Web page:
Thursday, November 11, 2010

Lest We Forget

On November 11th of each year, we are asked to pause and remember those who gave their lives for our country. Many families from coast to coast have lost loved ones while engaged in military combat. During the Second World War, the National Hockey League was not immune from their own being struck down while in service.

Dudley Garrett
Dudley "Red" Garrett was born in Toronto, Ontario on July 24, 1924. As an amateur, he played defence for the Toronto Shamrocks (1940-41), and the Toronto Marlboros of the OHA (1941-42). Also, in '41-42 he played for the Toronto Red Indian Chiefs in the Toronto Independent Hockey League.
At the beginning of the 1942-43 season, Garrett was a prospect in the Toronto Maple Leafs system. Sensing a need for more experience on their defensive core, the Leafs swung a trade with the New York Rangers.

The Leafs gave up Garrett and forward Hank Goldup for defenceman Walter "Babe" Pratt. He was a veteran of  7 seasons with New York, and won a Stanley Cup in 1939-40.

Commenting on the trade, Hap Day stated "I know Garrett is a mighty fine defence prospect. But it is immediate urgency that impels us to deal like this."

November 1942

Coach Day's assessment of the situation was accurate. Pratt posted 37 points (12 goals/25 assists) in 40 games after being dealt to Toronto. In New York, Red Garrett appeared in 23 NHL games during the 1942-43 season. He collected 2 points, a goal and an assist, and spent 18 minutes in the penalty box. Also, in 1942-43, Garrett skated in 6 games for the Providence Reds of the AHL.

Like many young men across the nation, Red Garrett answered the call to duty, and entered the Navy during the '42-43 season. While in the service, he played on several military teams - Sydney Navy, Toronto Navy, and Cornwallis Navy.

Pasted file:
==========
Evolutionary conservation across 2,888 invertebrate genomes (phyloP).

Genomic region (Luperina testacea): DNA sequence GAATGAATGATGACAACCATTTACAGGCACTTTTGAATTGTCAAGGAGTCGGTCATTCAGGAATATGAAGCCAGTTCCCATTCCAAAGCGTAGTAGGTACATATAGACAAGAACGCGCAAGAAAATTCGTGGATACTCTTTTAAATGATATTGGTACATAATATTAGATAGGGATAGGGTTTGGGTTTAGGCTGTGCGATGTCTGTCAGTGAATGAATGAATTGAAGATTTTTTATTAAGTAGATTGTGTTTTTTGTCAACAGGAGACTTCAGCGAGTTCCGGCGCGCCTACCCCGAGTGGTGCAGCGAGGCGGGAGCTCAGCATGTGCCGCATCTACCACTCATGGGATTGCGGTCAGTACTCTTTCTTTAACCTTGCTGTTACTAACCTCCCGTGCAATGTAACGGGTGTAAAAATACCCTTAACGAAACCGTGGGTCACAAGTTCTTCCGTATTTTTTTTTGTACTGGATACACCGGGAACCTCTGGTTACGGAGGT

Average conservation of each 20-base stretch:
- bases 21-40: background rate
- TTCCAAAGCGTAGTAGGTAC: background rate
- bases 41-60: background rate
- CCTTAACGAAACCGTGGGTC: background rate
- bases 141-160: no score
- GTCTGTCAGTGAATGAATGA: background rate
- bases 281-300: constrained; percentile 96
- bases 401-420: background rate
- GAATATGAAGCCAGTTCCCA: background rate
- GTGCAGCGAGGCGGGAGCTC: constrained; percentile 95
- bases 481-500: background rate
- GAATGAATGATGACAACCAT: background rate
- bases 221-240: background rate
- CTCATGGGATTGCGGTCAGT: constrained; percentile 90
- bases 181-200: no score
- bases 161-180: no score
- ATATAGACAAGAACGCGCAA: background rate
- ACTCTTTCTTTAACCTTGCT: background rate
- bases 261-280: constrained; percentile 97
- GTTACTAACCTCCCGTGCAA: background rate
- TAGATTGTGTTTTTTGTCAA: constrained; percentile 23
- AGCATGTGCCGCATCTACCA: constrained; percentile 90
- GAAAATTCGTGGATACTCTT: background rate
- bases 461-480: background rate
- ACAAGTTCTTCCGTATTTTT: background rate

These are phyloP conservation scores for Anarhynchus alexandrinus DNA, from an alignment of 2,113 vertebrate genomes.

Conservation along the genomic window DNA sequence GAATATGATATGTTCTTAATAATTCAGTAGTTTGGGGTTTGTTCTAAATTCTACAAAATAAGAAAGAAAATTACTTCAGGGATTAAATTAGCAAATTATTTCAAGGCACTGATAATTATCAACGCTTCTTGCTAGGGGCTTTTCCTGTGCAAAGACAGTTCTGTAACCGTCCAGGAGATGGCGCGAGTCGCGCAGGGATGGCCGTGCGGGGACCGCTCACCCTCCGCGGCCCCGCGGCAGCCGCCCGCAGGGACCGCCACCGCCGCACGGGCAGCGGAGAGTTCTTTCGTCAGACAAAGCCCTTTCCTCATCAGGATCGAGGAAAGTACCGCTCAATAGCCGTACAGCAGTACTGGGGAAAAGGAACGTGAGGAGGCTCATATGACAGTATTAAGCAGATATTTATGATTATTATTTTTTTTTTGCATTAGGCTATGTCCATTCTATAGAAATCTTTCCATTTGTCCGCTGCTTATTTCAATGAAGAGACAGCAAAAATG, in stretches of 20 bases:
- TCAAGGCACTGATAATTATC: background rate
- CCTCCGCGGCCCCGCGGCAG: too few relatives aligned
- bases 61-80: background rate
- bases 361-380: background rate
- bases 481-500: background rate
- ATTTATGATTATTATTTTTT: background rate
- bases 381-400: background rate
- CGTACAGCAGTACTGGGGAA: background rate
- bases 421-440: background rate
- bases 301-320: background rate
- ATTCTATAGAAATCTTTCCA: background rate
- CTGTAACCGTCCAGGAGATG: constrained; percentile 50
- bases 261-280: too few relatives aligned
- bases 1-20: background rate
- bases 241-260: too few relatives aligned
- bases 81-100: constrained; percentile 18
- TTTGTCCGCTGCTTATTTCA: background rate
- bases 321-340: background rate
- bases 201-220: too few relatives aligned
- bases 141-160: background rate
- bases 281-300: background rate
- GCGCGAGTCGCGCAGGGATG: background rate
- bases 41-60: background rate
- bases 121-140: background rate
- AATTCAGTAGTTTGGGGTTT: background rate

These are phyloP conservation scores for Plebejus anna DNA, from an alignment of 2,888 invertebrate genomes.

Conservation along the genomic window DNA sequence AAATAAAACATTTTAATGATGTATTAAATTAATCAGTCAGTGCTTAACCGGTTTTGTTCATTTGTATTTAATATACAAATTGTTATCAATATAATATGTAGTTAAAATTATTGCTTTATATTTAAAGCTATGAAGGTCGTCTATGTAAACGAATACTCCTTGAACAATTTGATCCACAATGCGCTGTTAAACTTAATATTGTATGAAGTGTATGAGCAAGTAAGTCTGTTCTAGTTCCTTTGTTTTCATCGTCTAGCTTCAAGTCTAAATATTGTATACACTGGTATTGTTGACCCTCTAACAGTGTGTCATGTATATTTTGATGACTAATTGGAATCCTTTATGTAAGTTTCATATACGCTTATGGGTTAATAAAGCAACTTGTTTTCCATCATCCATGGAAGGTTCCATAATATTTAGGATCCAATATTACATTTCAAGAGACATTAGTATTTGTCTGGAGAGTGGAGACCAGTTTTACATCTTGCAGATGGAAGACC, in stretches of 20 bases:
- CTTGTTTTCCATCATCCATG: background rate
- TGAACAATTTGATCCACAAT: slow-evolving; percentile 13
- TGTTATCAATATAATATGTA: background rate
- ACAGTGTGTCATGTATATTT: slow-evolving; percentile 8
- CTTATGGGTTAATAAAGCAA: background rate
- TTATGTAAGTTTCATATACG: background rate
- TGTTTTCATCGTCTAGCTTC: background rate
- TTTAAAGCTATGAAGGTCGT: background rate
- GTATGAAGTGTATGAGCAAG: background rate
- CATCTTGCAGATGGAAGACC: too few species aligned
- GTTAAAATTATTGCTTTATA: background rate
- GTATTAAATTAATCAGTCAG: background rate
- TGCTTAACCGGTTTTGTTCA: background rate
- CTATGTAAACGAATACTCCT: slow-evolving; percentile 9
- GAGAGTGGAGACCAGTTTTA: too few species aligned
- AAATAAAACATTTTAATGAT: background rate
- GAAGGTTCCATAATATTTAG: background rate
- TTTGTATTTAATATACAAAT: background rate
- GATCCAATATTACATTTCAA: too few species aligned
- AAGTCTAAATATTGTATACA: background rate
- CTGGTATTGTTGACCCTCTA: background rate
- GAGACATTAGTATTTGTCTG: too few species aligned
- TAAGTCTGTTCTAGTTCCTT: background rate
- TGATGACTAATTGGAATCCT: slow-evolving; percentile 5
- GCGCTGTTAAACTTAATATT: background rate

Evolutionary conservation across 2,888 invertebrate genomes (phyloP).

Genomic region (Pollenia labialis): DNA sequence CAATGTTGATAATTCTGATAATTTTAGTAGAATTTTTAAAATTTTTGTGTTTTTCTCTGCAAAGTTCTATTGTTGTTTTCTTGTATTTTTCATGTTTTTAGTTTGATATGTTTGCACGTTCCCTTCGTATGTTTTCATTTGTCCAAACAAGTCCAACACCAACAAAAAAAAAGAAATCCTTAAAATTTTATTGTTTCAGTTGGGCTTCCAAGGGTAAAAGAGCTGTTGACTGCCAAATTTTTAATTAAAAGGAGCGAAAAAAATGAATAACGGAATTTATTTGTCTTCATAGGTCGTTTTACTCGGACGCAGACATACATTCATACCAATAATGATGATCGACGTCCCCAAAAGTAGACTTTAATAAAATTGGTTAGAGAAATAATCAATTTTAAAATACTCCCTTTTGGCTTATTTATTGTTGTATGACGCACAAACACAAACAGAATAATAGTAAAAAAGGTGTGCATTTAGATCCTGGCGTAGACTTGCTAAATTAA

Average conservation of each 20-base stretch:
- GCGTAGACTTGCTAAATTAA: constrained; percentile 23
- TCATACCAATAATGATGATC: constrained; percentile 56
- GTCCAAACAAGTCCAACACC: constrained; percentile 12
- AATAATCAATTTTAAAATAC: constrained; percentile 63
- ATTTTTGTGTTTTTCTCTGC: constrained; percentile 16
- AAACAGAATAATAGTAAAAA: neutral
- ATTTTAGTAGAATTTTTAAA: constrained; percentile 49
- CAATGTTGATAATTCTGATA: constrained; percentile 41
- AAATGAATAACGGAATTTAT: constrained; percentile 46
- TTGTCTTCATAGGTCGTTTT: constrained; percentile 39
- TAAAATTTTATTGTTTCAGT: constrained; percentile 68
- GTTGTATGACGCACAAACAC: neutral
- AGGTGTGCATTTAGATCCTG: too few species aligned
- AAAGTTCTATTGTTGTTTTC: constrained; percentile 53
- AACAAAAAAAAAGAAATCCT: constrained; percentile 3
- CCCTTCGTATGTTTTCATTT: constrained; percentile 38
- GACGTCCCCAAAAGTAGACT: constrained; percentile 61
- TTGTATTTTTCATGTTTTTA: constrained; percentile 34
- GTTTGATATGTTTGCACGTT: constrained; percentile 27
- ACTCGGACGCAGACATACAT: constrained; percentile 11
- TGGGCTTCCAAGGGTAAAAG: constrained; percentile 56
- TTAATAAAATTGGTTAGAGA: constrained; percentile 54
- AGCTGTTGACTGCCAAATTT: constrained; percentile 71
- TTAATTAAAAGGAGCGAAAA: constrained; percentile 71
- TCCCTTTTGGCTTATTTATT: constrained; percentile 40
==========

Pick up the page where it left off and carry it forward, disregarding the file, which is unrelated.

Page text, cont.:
On November 24, 1944 Dudley Garrett was killed while serving his country in World War II. His military assignment found him on the HMCS Shawinigan.

November 1944

One of Garrett's teammates on the New York Rangers was forward Joe Bell. He was born in Manitoba and was a Junior star for the Portage Terriers. In 1942-43, he gained a roster position with the Rangers, and was the youngest member of the Bell-Bend-Gooden line. He participated in 15 games scoring 2 goals and adding 5 assists. Like Garrett, he entered the Royal Canadian Navy during the '42-43 season. His military hockey clubs included the Winnipeg Navy, Cornwallis Navy and St. John's Navy

Joe Bell 1942
 Following his tour of duty, Joe Bell played for the New Haven Ramblers and Hershey Bears of the AHL in 1945-46. His 46 goals goals earned him another opportunity in the NHL with New York. In 1946-47, Bell played in 47 games with the Rangers (6 Goals/4 Assists). He rounded out his career playing in the AHL, USHL, PCHL, and WHL. His final season was with the Seattle Bombers of the WHL in 1952-53.

It was in Seattle that I first corresponded with Joe Bell in 2006. Joe was kind enough to write me about his career, military service, and his teammate Dudley "Red" Garrett.

The following is Joe Bell in his own words...

"We are from Portage la Prairie, Manitoba where we won the Memorial Cup in 1941-42 defeating the powerful Oshawa Generals for the Canadian Championship. The pro's drafted most of our team, but Hitler was on the loose and we all ended up in the service. I was in the Canadian Navy for 3 years (1942-45) serving on the HMCS Barrie and HMCS Kapuskasing, escorting convoys across the North Atlantic from St. John's, Newfoundland to Derry, Northern Ireland. I was in the radar branch which was new at the time."

On Red Garrett, the hockey player...

"Dudley "Red" Garrett was a teammate of mine and roomed together in the fall of 1942. We were "rookies" with the New York Rangers. Red had a tremendous future in the NHL - talent galore, big, tough and a great skater who could carry that puck end to end. He could write his own contract today with 30 NHL teams."

On military service...

"Red served on the HMCS Shawinigan and I served on the HMCS Barrie. Our job was escorting convoys across the North Atlantic to Great Britain. Usually 5 navy escort ships would protect up to 50 merchant ships. Shawinigan was sent on special assignment and torpedoed with zero survivors. Because it was one of 5 escort ships in our group and for morale reasons were never officially told what happened."

And we leave the last word to Mr. Bell...

"God Bless you and your mates, Red."

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